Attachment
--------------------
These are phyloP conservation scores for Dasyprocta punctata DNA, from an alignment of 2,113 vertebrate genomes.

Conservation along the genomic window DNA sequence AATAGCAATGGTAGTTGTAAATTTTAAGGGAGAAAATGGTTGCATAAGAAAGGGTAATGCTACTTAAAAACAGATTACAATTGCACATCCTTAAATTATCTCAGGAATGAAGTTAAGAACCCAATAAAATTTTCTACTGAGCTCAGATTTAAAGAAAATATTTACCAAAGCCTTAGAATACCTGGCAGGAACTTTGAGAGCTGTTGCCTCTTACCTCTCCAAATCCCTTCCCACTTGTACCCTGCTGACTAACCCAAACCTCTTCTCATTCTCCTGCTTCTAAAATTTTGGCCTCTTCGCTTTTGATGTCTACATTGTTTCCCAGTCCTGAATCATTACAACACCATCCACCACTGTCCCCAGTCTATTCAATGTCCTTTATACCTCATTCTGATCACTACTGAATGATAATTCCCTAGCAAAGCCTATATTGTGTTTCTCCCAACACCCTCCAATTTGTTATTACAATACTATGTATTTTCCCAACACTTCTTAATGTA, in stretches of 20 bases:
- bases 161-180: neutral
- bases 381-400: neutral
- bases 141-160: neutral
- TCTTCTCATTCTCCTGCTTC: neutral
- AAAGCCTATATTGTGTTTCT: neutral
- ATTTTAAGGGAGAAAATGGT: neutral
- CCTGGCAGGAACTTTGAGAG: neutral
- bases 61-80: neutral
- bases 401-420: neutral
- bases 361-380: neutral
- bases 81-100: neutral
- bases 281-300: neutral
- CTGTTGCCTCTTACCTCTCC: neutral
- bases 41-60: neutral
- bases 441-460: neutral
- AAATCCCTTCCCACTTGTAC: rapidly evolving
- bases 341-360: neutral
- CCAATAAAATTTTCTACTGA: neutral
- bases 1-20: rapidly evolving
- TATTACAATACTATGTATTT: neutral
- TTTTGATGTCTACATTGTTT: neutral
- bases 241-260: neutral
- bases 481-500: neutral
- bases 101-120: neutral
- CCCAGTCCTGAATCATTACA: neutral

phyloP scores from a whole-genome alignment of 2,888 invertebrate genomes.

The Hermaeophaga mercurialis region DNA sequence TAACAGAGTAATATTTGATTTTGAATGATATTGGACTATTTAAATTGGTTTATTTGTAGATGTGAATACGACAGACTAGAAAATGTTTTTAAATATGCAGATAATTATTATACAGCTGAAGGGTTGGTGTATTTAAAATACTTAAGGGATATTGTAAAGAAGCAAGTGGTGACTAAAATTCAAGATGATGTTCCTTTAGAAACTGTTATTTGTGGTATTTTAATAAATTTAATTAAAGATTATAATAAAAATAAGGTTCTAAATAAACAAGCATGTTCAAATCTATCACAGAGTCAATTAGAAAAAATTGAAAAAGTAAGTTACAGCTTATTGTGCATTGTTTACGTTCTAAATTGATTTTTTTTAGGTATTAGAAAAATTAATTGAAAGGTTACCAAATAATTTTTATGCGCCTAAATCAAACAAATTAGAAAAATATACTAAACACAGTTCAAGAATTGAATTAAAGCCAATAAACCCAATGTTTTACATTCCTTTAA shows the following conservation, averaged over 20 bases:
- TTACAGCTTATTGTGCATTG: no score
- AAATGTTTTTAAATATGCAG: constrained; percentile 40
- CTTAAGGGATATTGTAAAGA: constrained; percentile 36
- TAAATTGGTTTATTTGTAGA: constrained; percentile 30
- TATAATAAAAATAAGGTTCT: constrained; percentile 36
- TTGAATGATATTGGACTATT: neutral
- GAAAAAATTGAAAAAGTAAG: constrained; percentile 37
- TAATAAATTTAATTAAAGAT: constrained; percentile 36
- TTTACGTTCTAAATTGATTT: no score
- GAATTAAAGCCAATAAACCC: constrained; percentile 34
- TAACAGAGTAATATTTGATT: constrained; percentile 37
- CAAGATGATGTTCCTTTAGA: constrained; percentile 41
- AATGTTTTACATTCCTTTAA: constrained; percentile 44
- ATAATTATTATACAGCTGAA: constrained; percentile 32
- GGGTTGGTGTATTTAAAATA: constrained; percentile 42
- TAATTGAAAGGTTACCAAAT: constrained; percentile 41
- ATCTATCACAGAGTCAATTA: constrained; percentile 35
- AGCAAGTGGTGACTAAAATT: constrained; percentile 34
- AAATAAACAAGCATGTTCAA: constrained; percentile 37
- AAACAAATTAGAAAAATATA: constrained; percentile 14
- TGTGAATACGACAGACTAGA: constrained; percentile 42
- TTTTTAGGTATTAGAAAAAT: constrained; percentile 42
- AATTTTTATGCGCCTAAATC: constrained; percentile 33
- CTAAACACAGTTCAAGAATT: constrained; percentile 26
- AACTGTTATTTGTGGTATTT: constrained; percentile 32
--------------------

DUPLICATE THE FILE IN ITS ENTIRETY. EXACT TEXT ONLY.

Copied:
These are phyloP conservation scores for Dasyprocta punctata DNA, from an alignment of 2,113 vertebrate genomes.

Conservation along the genomic window DNA sequence AATAGCAATGGTAGTTGTAAATTTTAAGGGAGAAAATGGTTGCATAAGAAAGGGTAATGCTACTTAAAAACAGATTACAATTGCACATCCTTAAATTATCTCAGGAATGAAGTTAAGAACCCAATAAAATTTTCTACTGAGCTCAGATTTAAAGAAAATATTTACCAAAGCCTTAGAATACCTGGCAGGAACTTTGAGAGCTGTTGCCTCTTACCTCTCCAAATCCCTTCCCACTTGTACCCTGCTGACTAACCCAAACCTCTTCTCATTCTCCTGCTTCTAAAATTTTGGCCTCTTCGCTTTTGATGTCTACATTGTTTCCCAGTCCTGAATCATTACAACACCATCCACCACTGTCCCCAGTCTATTCAATGTCCTTTATACCTCATTCTGATCACTACTGAATGATAATTCCCTAGCAAAGCCTATATTGTGTTTCTCCCAACACCCTCCAATTTGTTATTACAATACTATGTATTTTCCCAACACTTCTTAATGTA, in stretches of 20 bases:
- bases 161-180: neutral
- bases 381-400: neutral
- bases 141-160: neutral
- TCTTCTCATTCTCCTGCTTC: neutral
- AAAGCCTATATTGTGTTTCT: neutral
- ATTTTAAGGGAGAAAATGGT: neutral
- CCTGGCAGGAACTTTGAGAG: neutral
- bases 61-80: neutral
- bases 401-420: neutral
- bases 361-380: neutral
- bases 81-100: neutral
- bases 281-300: neutral
- CTGTTGCCTCTTACCTCTCC: neutral
- bases 41-60: neutral
- bases 441-460: neutral
- AAATCCCTTCCCACTTGTAC: rapidly evolving
- bases 341-360: neutral
- CCAATAAAATTTTCTACTGA: neutral
- bases 1-20: rapidly evolving
- TATTACAATACTATGTATTT: neutral
- TTTTGATGTCTACATTGTTT: neutral
- bases 241-260: neutral
- bases 481-500: neutral
- bases 101-120: neutral
- CCCAGTCCTGAATCATTACA: neutral

phyloP scores from a whole-genome alignment of 2,888 invertebrate genomes.

The Hermaeophaga mercurialis region DNA sequence TAACAGAGTAATATTTGATTTTGAATGATATTGGACTATTTAAATTGGTTTATTTGTAGATGTGAATACGACAGACTAGAAAATGTTTTTAAATATGCAGATAATTATTATACAGCTGAAGGGTTGGTGTATTTAAAATACTTAAGGGATATTGTAAAGAAGCAAGTGGTGACTAAAATTCAAGATGATGTTCCTTTAGAAACTGTTATTTGTGGTATTTTAATAAATTTAATTAAAGATTATAATAAAAATAAGGTTCTAAATAAACAAGCATGTTCAAATCTATCACAGAGTCAATTAGAAAAAATTGAAAAAGTAAGTTACAGCTTATTGTGCATTGTTTACGTTCTAAATTGATTTTTTTTAGGTATTAGAAAAATTAATTGAAAGGTTACCAAATAATTTTTATGCGCCTAAATCAAACAAATTAGAAAAATATACTAAACACAGTTCAAGAATTGAATTAAAGCCAATAAACCCAATGTTTTACATTCCTTTAA shows the following conservation, averaged over 20 bases:
- TTACAGCTTATTGTGCATTG: no score
- AAATGTTTTTAAATATGCAG: constrained; percentile 40
- CTTAAGGGATATTGTAAAGA: constrained; percentile 36
- TAAATTGGTTTATTTGTAGA: constrained; percentile 30
- TATAATAAAAATAAGGTTCT: constrained; percentile 36
- TTGAATGATATTGGACTATT: neutral
- GAAAAAATTGAAAAAGTAAG: constrained; percentile 37
- TAATAAATTTAATTAAAGAT: constrained; percentile 36
- TTTACGTTCTAAATTGATTT: no score
- GAATTAAAGCCAATAAACCC: constrained; percentile 34
- TAACAGAGTAATATTTGATT: constrained; percentile 37
- CAAGATGATGTTCCTTTAGA: constrained; percentile 41
- AATGTTTTACATTCCTTTAA: constrained; percentile 44
- ATAATTATTATACAGCTGAA: constrained; percentile 32
- GGGTTGGTGTATTTAAAATA: constrained; percentile 42
- TAATTGAAAGGTTACCAAAT: constrained; percentile 41
- ATCTATCACAGAGTCAATTA: constrained; percentile 35
- AGCAAGTGGTGACTAAAATT: constrained; percentile 34
- AAATAAACAAGCATGTTCAA: constrained; percentile 37
- AAACAAATTAGAAAAATATA: constrained; percentile 14
- TGTGAATACGACAGACTAGA: constrained; percentile 42
- TTTTTAGGTATTAGAAAAAT: constrained; percentile 42
- AATTTTTATGCGCCTAAATC: constrained; percentile 33
- CTAAACACAGTTCAAGAATT: constrained; percentile 26
- AACTGTTATTTGTGGTATTT: constrained; percentile 32